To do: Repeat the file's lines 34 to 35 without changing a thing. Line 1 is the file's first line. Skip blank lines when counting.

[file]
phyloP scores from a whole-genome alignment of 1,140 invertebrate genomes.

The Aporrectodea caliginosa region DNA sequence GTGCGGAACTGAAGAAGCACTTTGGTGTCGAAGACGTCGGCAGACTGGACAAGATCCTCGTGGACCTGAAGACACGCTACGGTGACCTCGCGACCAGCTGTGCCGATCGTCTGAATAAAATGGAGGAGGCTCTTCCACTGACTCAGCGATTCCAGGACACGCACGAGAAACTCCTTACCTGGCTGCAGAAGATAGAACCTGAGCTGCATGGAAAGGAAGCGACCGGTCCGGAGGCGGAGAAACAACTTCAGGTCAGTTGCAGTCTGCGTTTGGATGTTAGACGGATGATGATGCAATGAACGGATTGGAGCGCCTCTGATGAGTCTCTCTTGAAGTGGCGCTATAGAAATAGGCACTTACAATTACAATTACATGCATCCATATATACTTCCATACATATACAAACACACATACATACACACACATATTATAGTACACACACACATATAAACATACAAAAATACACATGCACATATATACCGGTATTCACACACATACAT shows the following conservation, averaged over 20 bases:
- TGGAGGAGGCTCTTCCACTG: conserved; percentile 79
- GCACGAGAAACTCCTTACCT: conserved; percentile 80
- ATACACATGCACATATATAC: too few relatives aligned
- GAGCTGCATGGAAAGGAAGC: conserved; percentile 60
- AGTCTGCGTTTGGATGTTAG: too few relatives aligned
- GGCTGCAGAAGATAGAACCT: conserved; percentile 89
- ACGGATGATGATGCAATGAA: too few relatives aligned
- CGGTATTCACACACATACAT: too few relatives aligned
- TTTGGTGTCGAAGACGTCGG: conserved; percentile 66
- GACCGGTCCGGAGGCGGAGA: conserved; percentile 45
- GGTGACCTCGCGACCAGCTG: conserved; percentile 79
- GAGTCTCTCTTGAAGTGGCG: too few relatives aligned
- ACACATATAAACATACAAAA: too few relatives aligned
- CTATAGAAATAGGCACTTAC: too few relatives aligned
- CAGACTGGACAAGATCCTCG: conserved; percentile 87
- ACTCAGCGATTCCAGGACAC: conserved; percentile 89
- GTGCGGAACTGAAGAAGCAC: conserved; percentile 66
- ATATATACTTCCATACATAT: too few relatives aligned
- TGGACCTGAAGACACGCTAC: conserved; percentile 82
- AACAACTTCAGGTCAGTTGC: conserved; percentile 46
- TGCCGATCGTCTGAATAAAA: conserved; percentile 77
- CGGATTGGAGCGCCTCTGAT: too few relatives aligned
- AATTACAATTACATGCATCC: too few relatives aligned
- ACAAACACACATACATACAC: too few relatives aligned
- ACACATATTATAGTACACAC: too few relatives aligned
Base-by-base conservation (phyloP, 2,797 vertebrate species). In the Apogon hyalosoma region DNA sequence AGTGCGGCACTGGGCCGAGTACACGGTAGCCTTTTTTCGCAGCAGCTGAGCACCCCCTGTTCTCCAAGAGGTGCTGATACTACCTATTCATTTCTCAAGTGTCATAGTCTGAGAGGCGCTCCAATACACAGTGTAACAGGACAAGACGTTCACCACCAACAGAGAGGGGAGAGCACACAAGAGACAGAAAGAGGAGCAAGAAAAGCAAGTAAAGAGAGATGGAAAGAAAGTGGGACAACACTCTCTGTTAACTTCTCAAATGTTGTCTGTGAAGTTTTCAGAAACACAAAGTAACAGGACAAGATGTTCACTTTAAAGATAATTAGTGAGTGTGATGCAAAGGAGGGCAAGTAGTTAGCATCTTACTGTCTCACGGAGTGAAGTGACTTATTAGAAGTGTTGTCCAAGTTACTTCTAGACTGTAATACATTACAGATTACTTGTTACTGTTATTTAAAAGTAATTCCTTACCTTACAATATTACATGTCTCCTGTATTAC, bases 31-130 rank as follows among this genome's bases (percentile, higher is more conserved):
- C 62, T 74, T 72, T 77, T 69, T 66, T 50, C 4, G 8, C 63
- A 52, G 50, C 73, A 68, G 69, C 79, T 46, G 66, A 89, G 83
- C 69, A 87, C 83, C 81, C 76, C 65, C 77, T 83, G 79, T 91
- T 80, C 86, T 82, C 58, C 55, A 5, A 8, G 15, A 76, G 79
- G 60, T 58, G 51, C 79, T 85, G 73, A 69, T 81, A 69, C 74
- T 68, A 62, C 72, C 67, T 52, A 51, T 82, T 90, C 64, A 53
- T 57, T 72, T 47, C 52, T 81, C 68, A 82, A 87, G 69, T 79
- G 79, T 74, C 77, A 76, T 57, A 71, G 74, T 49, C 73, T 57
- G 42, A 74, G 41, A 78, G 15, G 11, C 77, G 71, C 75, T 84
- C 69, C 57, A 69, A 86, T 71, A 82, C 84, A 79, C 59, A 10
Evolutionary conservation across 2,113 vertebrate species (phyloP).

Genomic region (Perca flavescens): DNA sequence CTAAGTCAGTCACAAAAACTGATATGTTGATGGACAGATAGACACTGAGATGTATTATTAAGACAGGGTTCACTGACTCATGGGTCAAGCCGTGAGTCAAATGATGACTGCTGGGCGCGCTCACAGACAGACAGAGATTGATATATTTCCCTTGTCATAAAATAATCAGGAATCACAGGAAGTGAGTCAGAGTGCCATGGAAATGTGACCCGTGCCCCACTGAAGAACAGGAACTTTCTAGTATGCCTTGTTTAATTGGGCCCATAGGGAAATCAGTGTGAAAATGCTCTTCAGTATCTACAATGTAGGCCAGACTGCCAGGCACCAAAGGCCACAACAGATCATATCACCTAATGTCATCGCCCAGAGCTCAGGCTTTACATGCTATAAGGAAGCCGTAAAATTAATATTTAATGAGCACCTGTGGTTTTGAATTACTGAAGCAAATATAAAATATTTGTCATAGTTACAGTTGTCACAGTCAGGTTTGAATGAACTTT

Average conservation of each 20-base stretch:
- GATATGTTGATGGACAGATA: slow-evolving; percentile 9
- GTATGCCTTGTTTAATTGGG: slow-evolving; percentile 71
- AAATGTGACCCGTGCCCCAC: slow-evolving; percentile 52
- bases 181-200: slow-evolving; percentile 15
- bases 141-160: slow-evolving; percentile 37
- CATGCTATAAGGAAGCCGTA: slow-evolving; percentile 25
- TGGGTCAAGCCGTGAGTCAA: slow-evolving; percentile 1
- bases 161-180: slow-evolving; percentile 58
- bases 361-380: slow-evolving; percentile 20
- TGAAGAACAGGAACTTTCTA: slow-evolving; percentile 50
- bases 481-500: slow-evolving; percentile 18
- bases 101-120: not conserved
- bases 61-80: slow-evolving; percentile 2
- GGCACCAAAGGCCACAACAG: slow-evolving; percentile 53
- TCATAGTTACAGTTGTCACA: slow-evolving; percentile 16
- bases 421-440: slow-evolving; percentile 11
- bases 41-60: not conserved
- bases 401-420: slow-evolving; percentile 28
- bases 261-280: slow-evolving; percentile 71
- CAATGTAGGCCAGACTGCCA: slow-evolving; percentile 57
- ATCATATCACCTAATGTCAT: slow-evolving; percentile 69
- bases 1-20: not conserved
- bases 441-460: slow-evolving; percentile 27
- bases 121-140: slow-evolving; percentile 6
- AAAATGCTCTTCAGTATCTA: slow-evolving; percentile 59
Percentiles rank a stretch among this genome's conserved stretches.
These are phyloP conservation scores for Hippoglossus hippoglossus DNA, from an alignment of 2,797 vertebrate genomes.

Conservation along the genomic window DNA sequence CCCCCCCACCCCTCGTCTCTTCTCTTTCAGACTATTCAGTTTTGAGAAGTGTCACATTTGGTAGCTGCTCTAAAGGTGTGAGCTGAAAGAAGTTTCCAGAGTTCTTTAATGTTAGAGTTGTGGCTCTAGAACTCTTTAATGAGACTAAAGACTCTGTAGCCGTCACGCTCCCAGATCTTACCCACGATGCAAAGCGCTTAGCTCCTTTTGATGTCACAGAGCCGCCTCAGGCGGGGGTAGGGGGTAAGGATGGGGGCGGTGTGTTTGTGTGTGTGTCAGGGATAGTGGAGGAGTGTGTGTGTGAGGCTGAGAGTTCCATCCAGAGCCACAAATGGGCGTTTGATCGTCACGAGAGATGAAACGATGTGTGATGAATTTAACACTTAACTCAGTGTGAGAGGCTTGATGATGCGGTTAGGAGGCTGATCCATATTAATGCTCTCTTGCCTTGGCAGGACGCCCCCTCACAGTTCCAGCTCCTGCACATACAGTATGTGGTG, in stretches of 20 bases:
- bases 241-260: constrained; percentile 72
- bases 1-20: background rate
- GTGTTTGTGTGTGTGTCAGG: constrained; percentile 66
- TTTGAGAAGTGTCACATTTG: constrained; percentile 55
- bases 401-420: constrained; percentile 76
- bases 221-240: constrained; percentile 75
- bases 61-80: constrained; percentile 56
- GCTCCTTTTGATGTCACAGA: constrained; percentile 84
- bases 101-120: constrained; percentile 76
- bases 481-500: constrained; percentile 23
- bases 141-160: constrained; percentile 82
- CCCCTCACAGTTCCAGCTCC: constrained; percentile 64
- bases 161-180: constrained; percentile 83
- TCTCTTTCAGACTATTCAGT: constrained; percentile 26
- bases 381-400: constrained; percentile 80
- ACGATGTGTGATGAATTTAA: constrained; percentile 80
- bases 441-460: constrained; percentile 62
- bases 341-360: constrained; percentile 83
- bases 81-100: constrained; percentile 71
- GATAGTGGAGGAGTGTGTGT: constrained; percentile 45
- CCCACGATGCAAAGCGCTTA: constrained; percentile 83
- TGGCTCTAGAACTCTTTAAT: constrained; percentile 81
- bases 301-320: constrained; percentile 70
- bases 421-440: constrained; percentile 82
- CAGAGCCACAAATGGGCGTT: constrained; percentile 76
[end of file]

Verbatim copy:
- T 68, A 62, C 72, C 67, T 52, A 51, T 82, T 90, C 64, A 53
- T 57, T 72, T 47, C 52, T 81, C 68, A 82, A 87, G 69, T 79